appeared to be around ten months old, seemed to be asleep. The small
curly head rested trustingly on the girl’s shoulder.
It wasn’t a conscious decision to
leave the car. Genevieve just did it, then realized the risk she was
taking when her pumps clickety-clacked on the cobblestones. The sound
seemed to tear through the night and sent a lightning bolt of panic
Get back in the car. Her sense
of self-preservation screamed it at her, but she didn’t. Shivering
at the latent menace of the big military trucks looming so close on
either side of the Citroën, the police car parked askew in the
street, the light spilling from the still open front door and the
sounds of the raid going on inside the building, she kept going,
taking care to be quiet now as she darted toward the trapped girl.
You’re putting yourself in danger.
You’re putting Otto, Max, everyone in danger. The whole network—
Heart thudding, she reached the gate.
Even as she and the girl locked eyes through it, the girl jerked her
arm back inside and drew herself up.
The sweet scent of flowers from the
garden felt obscene in contrast with the fear and despair she sensed
in the girl.
“It’s all right. I’m here to
help,” Genevieve whispered. She grasped the gate, pulling, pushing
as she spoke. The iron bars were solid and cold and slippery with the
moisture that still hung in the air. The gate didn’t budge for her,
either. The clanking sound it made as she joggled it against its
moorings made her break out in a cold sweat. Darkness enfolded her,
but it was leavened by moonlight and she didn’t trust it to keep
her safe. After all, she’d seen the girl from the car. All it would
take was one sharp-eyed soldier, one policeman to come around a
corner, or step out of the building and look her way—and she could
be seen, too. Caught. Helping a fugitive escape.
The consequences would be dire.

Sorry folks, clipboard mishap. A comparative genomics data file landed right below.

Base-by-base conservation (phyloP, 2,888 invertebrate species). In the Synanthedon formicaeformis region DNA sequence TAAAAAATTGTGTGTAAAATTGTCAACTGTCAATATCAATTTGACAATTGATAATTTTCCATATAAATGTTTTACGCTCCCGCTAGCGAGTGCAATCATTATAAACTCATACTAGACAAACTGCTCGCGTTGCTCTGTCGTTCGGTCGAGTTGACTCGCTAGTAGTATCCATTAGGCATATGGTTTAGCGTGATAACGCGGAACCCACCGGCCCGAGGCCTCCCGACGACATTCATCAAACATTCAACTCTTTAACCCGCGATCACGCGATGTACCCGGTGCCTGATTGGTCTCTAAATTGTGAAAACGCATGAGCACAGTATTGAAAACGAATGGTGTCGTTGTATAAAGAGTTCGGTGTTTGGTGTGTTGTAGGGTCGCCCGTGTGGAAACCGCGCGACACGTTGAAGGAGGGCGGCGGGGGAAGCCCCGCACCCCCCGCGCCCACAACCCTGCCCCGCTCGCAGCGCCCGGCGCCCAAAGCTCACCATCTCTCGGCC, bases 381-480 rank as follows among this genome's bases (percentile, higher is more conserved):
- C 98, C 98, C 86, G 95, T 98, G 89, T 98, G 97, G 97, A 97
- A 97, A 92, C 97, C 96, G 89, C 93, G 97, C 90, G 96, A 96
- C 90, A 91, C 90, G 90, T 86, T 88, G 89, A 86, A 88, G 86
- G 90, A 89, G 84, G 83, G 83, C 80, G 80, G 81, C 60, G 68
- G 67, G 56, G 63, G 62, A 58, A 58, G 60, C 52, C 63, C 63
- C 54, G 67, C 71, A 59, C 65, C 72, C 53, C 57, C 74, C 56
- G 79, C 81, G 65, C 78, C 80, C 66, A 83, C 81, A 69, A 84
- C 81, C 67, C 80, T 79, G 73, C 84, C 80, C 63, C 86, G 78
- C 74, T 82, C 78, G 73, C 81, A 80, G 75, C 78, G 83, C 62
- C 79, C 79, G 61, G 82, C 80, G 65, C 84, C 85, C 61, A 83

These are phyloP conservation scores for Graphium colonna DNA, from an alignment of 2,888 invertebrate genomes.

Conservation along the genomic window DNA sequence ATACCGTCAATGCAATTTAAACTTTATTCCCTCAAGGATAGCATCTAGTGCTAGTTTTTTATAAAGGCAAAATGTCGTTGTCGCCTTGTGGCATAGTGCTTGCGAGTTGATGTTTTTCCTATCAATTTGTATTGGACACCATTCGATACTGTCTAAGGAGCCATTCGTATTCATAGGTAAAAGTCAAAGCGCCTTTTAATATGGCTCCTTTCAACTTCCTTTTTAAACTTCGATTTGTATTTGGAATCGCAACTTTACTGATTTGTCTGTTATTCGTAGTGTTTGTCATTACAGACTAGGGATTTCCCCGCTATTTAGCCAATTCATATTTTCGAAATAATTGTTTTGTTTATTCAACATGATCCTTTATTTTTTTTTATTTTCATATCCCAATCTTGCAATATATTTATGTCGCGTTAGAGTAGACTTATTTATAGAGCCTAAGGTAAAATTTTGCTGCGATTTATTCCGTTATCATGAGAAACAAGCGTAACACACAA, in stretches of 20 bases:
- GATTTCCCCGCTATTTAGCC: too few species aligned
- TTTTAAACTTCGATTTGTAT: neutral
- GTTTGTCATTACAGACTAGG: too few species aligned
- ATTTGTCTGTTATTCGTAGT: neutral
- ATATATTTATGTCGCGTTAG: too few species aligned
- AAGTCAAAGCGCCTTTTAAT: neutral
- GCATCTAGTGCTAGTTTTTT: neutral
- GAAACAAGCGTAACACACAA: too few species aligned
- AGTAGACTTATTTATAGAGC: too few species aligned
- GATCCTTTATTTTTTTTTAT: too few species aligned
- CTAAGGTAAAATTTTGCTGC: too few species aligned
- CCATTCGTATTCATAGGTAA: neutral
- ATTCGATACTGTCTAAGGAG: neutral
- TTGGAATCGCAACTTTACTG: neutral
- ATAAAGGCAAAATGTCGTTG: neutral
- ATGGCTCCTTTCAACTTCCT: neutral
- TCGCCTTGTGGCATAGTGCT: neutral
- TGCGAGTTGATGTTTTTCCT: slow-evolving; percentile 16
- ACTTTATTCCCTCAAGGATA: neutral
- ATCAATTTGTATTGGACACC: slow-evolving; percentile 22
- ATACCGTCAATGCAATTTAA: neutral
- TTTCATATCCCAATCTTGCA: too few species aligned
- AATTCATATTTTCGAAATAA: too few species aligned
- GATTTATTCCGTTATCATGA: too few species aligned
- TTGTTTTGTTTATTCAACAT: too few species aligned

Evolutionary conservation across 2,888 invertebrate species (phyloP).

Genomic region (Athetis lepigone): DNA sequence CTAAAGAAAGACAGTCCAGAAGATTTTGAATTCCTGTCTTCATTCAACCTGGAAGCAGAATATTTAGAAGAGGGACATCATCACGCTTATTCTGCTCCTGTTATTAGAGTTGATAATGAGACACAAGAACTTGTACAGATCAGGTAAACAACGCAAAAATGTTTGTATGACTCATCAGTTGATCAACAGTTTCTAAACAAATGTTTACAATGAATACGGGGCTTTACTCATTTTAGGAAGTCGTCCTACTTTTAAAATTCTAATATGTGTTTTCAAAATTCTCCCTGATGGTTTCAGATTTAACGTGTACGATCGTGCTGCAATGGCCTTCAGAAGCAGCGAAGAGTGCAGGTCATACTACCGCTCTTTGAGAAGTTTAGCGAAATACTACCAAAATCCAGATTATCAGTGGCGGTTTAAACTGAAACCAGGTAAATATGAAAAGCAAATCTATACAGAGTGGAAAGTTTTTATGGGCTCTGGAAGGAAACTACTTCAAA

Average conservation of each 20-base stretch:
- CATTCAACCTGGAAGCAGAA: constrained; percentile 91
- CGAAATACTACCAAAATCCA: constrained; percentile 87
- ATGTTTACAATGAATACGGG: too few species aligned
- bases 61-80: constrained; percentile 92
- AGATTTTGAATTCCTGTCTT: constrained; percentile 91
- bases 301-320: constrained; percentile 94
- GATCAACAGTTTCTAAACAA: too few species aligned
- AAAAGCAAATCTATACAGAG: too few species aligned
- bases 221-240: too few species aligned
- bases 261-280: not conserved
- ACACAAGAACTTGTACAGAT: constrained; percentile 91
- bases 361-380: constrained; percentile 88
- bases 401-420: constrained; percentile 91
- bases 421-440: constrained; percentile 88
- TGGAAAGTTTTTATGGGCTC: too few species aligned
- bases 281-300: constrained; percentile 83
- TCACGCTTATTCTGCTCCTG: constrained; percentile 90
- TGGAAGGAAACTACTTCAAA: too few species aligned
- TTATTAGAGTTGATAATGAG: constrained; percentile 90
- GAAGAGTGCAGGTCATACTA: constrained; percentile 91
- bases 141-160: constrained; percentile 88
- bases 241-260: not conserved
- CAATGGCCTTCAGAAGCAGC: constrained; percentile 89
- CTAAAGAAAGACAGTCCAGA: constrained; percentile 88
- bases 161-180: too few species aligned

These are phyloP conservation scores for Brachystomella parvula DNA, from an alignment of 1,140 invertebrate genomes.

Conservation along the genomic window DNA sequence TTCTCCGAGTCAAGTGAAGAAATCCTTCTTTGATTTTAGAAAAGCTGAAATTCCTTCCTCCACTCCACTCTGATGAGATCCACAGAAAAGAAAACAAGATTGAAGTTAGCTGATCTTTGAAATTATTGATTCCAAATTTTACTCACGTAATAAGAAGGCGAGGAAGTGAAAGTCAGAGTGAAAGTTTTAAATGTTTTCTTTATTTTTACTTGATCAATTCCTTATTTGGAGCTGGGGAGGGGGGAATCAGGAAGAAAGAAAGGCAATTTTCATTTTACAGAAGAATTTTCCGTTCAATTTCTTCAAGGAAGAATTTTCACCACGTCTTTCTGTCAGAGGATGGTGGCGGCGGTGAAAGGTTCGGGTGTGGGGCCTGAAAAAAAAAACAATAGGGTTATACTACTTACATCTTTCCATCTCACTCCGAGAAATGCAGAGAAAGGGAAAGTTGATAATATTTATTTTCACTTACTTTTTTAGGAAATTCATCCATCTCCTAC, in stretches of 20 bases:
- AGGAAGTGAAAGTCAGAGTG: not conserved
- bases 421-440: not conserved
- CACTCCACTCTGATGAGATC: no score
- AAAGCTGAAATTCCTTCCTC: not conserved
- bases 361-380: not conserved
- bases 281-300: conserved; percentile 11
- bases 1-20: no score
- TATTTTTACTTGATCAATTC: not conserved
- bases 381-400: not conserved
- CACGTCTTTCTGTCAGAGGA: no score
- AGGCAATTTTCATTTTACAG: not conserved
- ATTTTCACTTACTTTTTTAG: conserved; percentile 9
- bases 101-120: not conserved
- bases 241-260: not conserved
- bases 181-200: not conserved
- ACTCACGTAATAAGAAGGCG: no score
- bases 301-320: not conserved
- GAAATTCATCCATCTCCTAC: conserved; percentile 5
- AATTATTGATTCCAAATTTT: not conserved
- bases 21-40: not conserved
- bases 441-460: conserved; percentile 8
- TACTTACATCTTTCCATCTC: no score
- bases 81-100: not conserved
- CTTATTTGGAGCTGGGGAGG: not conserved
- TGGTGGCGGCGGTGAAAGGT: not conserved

Imprisonment, deportation, even death.
Her pulse raced.
She thought of Max, what he would say.
On the other side of the gate,
moonlight touched on wide dark eyes set in a face so thin the bones
seemed about to push through the skin. The girl appeared to be about
her own age, and she thought she must be the child’s mother. The
sleeping child—Genevieve couldn’t tell if it was a girl or a
boy—was wearing footed pajamas.
Her heart turned over.
“Oh, thank God. Thank you.”
Whispering, too, the girl reached through the bars to touch
Genevieve’s arm in gratitude. “There’s a key. In the
fountainhead. In the mouth. It unlocks the gate.” She cast another
of those lightning glances over her shoulder. Shifting from foot to
foot, she could hardly stand still in her agitation. Fear rolled off
her in waves. “Hurry. Please.”
Genevieve looked in the direction the
girl had been reaching, saw the oval stone of the fountainhead set
into the brick near the gate, saw the carved lion’s head in its
center with its open mouth from which, presumably, water was meant to
pour out. Reaching inside, she probed the cavity, ran her fingers
over the worn-smooth stone, then did it again.
“There’s no key,” she said. “It’s
“It has to be. It has to be!” The
girl’s voice rose, trembled. The child’s head moved. The girl